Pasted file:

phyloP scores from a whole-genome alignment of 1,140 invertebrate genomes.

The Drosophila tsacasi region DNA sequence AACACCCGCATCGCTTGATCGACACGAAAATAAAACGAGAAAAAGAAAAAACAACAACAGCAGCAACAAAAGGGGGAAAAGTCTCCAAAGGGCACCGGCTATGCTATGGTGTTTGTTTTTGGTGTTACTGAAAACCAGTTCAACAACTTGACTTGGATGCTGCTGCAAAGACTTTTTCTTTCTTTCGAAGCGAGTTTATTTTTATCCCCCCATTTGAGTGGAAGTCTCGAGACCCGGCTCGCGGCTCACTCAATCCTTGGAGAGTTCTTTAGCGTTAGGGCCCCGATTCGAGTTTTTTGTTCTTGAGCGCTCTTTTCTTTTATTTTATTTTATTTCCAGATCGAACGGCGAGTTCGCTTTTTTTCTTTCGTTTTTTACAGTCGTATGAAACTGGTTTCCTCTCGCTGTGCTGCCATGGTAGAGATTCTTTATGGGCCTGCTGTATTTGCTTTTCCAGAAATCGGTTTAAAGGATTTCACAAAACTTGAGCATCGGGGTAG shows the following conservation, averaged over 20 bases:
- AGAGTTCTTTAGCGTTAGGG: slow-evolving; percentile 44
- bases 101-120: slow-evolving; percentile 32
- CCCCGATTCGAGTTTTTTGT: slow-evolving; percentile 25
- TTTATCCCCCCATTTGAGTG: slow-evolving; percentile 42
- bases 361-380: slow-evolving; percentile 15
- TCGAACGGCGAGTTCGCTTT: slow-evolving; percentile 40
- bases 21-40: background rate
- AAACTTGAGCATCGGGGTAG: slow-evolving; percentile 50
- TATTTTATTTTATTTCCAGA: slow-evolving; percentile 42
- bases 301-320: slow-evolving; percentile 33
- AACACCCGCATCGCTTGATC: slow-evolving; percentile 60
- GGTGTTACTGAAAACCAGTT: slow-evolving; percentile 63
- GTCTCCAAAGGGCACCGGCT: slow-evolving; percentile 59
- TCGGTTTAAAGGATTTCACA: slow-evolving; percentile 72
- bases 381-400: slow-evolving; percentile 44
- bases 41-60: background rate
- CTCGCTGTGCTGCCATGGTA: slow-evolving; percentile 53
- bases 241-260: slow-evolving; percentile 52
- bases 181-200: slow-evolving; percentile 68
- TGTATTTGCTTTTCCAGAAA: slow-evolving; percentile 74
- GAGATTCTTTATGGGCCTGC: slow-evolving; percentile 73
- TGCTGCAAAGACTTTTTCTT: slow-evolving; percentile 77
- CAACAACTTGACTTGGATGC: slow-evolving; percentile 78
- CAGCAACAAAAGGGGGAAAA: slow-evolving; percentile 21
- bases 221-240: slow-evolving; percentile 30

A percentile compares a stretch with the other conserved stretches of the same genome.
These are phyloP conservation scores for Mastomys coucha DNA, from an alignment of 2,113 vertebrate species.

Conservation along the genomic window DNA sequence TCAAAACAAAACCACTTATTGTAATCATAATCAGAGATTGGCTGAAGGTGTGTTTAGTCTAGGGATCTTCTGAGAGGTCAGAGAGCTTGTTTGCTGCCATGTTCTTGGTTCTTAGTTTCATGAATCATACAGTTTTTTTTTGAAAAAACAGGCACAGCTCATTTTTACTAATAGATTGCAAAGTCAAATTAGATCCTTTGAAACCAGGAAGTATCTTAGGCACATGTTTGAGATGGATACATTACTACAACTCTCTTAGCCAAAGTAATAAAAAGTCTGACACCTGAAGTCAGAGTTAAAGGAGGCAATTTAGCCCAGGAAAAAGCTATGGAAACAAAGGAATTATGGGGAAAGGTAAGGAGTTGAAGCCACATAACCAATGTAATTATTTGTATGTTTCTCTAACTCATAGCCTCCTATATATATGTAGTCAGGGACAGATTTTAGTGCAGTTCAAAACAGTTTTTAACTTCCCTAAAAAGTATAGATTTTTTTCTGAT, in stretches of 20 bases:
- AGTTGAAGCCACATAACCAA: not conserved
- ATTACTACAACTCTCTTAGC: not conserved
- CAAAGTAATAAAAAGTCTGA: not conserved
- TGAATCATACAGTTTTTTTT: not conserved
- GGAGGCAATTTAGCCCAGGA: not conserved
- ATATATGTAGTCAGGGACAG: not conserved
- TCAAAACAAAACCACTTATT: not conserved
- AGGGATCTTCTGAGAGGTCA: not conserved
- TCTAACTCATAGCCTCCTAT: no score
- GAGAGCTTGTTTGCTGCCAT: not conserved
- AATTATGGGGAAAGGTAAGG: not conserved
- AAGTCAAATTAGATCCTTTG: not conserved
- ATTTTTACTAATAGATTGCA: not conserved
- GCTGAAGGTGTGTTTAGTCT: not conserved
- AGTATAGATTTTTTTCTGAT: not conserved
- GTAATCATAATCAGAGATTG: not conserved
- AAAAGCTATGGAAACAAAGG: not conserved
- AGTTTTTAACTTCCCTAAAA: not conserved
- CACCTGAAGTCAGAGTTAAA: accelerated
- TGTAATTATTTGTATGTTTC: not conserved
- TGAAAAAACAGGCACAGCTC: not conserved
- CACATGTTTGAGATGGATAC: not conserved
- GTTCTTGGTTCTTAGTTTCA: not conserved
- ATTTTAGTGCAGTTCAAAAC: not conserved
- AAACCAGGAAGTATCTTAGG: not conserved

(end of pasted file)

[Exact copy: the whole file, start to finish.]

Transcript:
phyloP scores from a whole-genome alignment of 1,140 invertebrate genomes.

The Drosophila tsacasi region DNA sequence AACACCCGCATCGCTTGATCGACACGAAAATAAAACGAGAAAAAGAAAAAACAACAACAGCAGCAACAAAAGGGGGAAAAGTCTCCAAAGGGCACCGGCTATGCTATGGTGTTTGTTTTTGGTGTTACTGAAAACCAGTTCAACAACTTGACTTGGATGCTGCTGCAAAGACTTTTTCTTTCTTTCGAAGCGAGTTTATTTTTATCCCCCCATTTGAGTGGAAGTCTCGAGACCCGGCTCGCGGCTCACTCAATCCTTGGAGAGTTCTTTAGCGTTAGGGCCCCGATTCGAGTTTTTTGTTCTTGAGCGCTCTTTTCTTTTATTTTATTTTATTTCCAGATCGAACGGCGAGTTCGCTTTTTTTCTTTCGTTTTTTACAGTCGTATGAAACTGGTTTCCTCTCGCTGTGCTGCCATGGTAGAGATTCTTTATGGGCCTGCTGTATTTGCTTTTCCAGAAATCGGTTTAAAGGATTTCACAAAACTTGAGCATCGGGGTAG shows the following conservation, averaged over 20 bases:
- AGAGTTCTTTAGCGTTAGGG: slow-evolving; percentile 44
- bases 101-120: slow-evolving; percentile 32
- CCCCGATTCGAGTTTTTTGT: slow-evolving; percentile 25
- TTTATCCCCCCATTTGAGTG: slow-evolving; percentile 42
- bases 361-380: slow-evolving; percentile 15
- TCGAACGGCGAGTTCGCTTT: slow-evolving; percentile 40
- bases 21-40: background rate
- AAACTTGAGCATCGGGGTAG: slow-evolving; percentile 50
- TATTTTATTTTATTTCCAGA: slow-evolving; percentile 42
- bases 301-320: slow-evolving; percentile 33
- AACACCCGCATCGCTTGATC: slow-evolving; percentile 60
- GGTGTTACTGAAAACCAGTT: slow-evolving; percentile 63
- GTCTCCAAAGGGCACCGGCT: slow-evolving; percentile 59
- TCGGTTTAAAGGATTTCACA: slow-evolving; percentile 72
- bases 381-400: slow-evolving; percentile 44
- bases 41-60: background rate
- CTCGCTGTGCTGCCATGGTA: slow-evolving; percentile 53
- bases 241-260: slow-evolving; percentile 52
- bases 181-200: slow-evolving; percentile 68
- TGTATTTGCTTTTCCAGAAA: slow-evolving; percentile 74
- GAGATTCTTTATGGGCCTGC: slow-evolving; percentile 73
- TGCTGCAAAGACTTTTTCTT: slow-evolving; percentile 77
- CAACAACTTGACTTGGATGC: slow-evolving; percentile 78
- CAGCAACAAAAGGGGGAAAA: slow-evolving; percentile 21
- bases 221-240: slow-evolving; percentile 30

A percentile compares a stretch with the other conserved stretches of the same genome.
These are phyloP conservation scores for Mastomys coucha DNA, from an alignment of 2,113 vertebrate species.

Conservation along the genomic window DNA sequence TCAAAACAAAACCACTTATTGTAATCATAATCAGAGATTGGCTGAAGGTGTGTTTAGTCTAGGGATCTTCTGAGAGGTCAGAGAGCTTGTTTGCTGCCATGTTCTTGGTTCTTAGTTTCATGAATCATACAGTTTTTTTTTGAAAAAACAGGCACAGCTCATTTTTACTAATAGATTGCAAAGTCAAATTAGATCCTTTGAAACCAGGAAGTATCTTAGGCACATGTTTGAGATGGATACATTACTACAACTCTCTTAGCCAAAGTAATAAAAAGTCTGACACCTGAAGTCAGAGTTAAAGGAGGCAATTTAGCCCAGGAAAAAGCTATGGAAACAAAGGAATTATGGGGAAAGGTAAGGAGTTGAAGCCACATAACCAATGTAATTATTTGTATGTTTCTCTAACTCATAGCCTCCTATATATATGTAGTCAGGGACAGATTTTAGTGCAGTTCAAAACAGTTTTTAACTTCCCTAAAAAGTATAGATTTTTTTCTGAT, in stretches of 20 bases:
- AGTTGAAGCCACATAACCAA: not conserved
- ATTACTACAACTCTCTTAGC: not conserved
- CAAAGTAATAAAAAGTCTGA: not conserved
- TGAATCATACAGTTTTTTTT: not conserved
- GGAGGCAATTTAGCCCAGGA: not conserved
- ATATATGTAGTCAGGGACAG: not conserved
- TCAAAACAAAACCACTTATT: not conserved
- AGGGATCTTCTGAGAGGTCA: not conserved
- TCTAACTCATAGCCTCCTAT: no score
- GAGAGCTTGTTTGCTGCCAT: not conserved
- AATTATGGGGAAAGGTAAGG: not conserved
- AAGTCAAATTAGATCCTTTG: not conserved
- ATTTTTACTAATAGATTGCA: not conserved
- GCTGAAGGTGTGTTTAGTCT: not conserved
- AGTATAGATTTTTTTCTGAT: not conserved
- GTAATCATAATCAGAGATTG: not conserved
- AAAAGCTATGGAAACAAAGG: not conserved
- AGTTTTTAACTTCCCTAAAA: not conserved
- CACCTGAAGTCAGAGTTAAA: accelerated
- TGTAATTATTTGTATGTTTC: not conserved
- TGAAAAAACAGGCACAGCTC: not conserved
- CACATGTTTGAGATGGATAC: not conserved
- GTTCTTGGTTCTTAGTTTCA: not conserved
- ATTTTAGTGCAGTTCAAAAC: not conserved
- AAACCAGGAAGTATCTTAGG: not conserved